My forearm rests on the edge of the instrument, and my wrist is arched and doesn't touch the mandolin at all. (For reference on how this looks, rest your pick on a string near the 15th fret or so and slide it down to the middle of the sound hole just by bending your wrist, not moving your forearm at all.) The tremolo comes from tiny rotations of the arched wrist. Seems weird but it works for me and doesn't take a ton of energy once you get used to it. Because I'm not moving my hand a ton, it's easier to stay in the same place instead of bouncing out of control. It also helps sometimes to let my tremolo downstrokes bounce off the string above-- so if I'm doing a tremolo on the A string, my downstrokes can silently bounce against the E and back.

    My ring and pinky fingers rest on the pick guard area, curled in slightly so my fingernails touch the surface, not the fingertips. (My mandolin doesn't have a pick guard, so I taped a piece of acetate-- aka a thin sheet of plastic--where a pick guard would be). When my wrist moves, my ring and pinky fingernails glide silently back and forth over the surface of the instrument. My index and middle knuckles also tend to brush whatever strings are above the strings I'm picking, but I've never had problems with irritation there.

    TL;DR: my wrist doesn't touch the instrument, but my forearm, ring finger and pinky finger do.

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  11. #8

    Default Re: Where to hold right wrist/arm when playing tremolo?

    Oh, P.S.: the other thing that helps me a lot with tremolo control-- pick control! I use a pick with a sharp, narrow tip, I use only the very tip of it, and it's the edge of the pick that makes contact with the string, not the flat of it. (So the pick more or less perpendicular, not parallel, to the string.)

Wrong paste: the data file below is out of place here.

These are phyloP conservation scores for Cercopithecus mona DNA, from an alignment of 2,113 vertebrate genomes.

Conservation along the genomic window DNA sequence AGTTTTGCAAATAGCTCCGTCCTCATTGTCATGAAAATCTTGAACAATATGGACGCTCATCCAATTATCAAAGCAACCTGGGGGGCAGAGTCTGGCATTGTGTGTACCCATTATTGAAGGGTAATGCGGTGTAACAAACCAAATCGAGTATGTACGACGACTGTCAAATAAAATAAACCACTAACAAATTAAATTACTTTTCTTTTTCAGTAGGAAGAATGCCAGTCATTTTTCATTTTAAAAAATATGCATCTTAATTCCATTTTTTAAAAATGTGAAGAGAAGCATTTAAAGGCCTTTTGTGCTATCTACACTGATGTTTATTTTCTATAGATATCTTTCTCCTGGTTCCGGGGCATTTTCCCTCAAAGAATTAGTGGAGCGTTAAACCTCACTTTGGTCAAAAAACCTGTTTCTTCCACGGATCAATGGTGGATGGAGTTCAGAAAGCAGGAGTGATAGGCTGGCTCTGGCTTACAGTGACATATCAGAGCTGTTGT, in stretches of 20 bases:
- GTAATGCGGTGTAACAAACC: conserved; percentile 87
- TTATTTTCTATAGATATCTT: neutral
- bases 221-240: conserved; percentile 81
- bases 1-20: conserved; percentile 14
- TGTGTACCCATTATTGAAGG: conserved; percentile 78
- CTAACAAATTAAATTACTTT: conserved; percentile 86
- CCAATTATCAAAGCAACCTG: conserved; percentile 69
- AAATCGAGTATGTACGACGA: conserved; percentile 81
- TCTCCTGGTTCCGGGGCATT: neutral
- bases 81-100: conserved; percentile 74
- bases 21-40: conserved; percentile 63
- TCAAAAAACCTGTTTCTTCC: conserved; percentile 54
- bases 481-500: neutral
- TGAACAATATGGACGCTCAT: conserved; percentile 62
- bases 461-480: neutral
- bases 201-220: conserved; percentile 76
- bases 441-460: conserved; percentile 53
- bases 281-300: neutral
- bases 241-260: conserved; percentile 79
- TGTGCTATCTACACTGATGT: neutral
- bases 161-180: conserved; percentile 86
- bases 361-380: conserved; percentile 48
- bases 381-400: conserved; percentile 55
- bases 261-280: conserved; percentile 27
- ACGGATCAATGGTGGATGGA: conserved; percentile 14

Good luck!!

  12. #9
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    Default Re: Where to hold right wrist/arm when playing tremolo?

    I think tremolo can be achieved however it is comfortable for each person to do. I use mostly wrist, not bent. Think the most important part is your pick should be at an angle. The more angle the less volume, the less resistance and the more control. It will help those working on their tremolo to angle the pick more than they normally would. When you start it usually is with more force and this also makes the volume less and the sound more smooth.

    And as Billy says Practice Practice Practice.
    THE WORLD IS A BETTER PLACE JUST FOR YOUR SMILE!

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  14. #10
    Registered User Billy Packard's Avatar
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    Default Re: Where to hold right wrist/arm when playing tremolo?

    Good words Pops.

    Over time I have found a range of tone is available by altering the pick angle from about 45% to full-on parallel. It has become 2nd nature but not after lots of experimenting and....(wait for it...!) TONS of practice! It's a good thing I like to practice. A very high level S.F. composer/conductor/educator told me, "practice is not playing. We practice so we can play."

    I did a workshop some years ago for the S.F. Festival of Mandolins on right hand technique. I'm happy to share the written handout, pm me and I'll send it along.

    ps remember the effects of practice are cumulative. The 2nd day will be slightly better but by the 5th day you will be able to observe the improvement.
    Billy Packard
    Gilchrist A3, 1993
    Stiver Fern, 1990
    Weber Fern, 2007
    Gibson F4 Hybrid #1, D. Harvey 2009
    Gibson 1923 A2
    Numerous wonderful guitars